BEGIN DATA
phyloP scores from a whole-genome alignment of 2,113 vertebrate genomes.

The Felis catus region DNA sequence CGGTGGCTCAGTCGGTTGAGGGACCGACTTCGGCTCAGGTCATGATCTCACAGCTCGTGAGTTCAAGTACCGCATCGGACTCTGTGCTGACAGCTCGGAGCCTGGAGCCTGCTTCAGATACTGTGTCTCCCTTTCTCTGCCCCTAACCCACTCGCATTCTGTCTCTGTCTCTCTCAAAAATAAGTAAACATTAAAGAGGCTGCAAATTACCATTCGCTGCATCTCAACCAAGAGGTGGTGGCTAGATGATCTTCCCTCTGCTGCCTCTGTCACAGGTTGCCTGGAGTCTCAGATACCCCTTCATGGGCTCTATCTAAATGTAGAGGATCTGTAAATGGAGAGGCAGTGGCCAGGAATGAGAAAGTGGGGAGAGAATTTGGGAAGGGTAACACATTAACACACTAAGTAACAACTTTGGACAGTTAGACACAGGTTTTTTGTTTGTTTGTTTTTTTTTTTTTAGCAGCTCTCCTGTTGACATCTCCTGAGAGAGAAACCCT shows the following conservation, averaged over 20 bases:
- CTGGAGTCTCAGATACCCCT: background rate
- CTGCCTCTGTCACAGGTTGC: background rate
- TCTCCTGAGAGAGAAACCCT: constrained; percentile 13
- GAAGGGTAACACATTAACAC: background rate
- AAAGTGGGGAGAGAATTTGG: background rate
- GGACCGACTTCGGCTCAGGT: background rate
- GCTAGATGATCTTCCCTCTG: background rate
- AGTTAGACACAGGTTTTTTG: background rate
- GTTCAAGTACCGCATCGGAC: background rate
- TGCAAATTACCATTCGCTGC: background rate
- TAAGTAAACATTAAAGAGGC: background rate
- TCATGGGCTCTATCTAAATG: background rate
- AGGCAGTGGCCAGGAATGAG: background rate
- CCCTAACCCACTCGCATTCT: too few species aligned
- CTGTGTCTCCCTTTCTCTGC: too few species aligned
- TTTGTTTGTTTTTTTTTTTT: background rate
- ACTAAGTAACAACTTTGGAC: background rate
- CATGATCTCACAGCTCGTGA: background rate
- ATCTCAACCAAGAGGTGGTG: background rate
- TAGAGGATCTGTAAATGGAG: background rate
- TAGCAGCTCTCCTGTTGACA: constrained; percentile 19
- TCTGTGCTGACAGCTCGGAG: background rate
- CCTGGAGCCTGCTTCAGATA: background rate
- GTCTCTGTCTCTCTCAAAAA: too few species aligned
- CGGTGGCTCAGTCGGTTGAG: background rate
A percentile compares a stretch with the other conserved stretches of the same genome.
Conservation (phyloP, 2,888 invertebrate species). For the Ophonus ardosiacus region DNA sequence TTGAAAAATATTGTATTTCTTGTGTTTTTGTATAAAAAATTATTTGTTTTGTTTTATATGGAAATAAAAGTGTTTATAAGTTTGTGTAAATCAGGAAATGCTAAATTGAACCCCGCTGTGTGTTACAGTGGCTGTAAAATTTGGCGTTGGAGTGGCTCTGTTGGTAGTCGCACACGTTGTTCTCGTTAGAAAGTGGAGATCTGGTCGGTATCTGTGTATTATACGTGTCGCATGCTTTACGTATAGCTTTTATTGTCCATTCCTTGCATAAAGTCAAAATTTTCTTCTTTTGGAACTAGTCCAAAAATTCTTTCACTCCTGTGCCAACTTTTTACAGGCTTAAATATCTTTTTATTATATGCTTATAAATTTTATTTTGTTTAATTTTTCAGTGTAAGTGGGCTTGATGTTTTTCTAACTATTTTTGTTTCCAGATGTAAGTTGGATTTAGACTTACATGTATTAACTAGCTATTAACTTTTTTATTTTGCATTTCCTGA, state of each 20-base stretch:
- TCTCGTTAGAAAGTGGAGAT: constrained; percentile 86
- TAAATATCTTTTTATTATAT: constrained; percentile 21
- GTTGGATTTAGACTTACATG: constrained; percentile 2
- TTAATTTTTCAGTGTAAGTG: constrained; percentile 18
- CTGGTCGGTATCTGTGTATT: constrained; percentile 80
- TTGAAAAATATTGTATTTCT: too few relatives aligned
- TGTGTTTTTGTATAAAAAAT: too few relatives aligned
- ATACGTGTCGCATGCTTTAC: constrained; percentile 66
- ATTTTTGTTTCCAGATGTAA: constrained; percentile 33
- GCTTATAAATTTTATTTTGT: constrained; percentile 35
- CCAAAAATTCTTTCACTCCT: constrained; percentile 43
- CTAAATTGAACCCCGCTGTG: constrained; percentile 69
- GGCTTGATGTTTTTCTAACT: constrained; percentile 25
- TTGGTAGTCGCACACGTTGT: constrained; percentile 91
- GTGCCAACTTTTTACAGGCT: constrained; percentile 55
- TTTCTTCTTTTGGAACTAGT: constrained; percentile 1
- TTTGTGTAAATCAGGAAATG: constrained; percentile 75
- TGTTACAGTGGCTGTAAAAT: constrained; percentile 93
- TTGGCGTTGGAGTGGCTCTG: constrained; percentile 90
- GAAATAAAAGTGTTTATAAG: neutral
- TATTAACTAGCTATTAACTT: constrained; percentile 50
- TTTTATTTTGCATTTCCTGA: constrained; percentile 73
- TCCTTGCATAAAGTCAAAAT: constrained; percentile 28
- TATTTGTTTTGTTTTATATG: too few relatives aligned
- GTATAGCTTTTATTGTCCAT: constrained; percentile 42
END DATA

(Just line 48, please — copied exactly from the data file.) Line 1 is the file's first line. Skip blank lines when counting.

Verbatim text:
- TTGGCGTTGGAGTGGCTCTG: constrained; percentile 90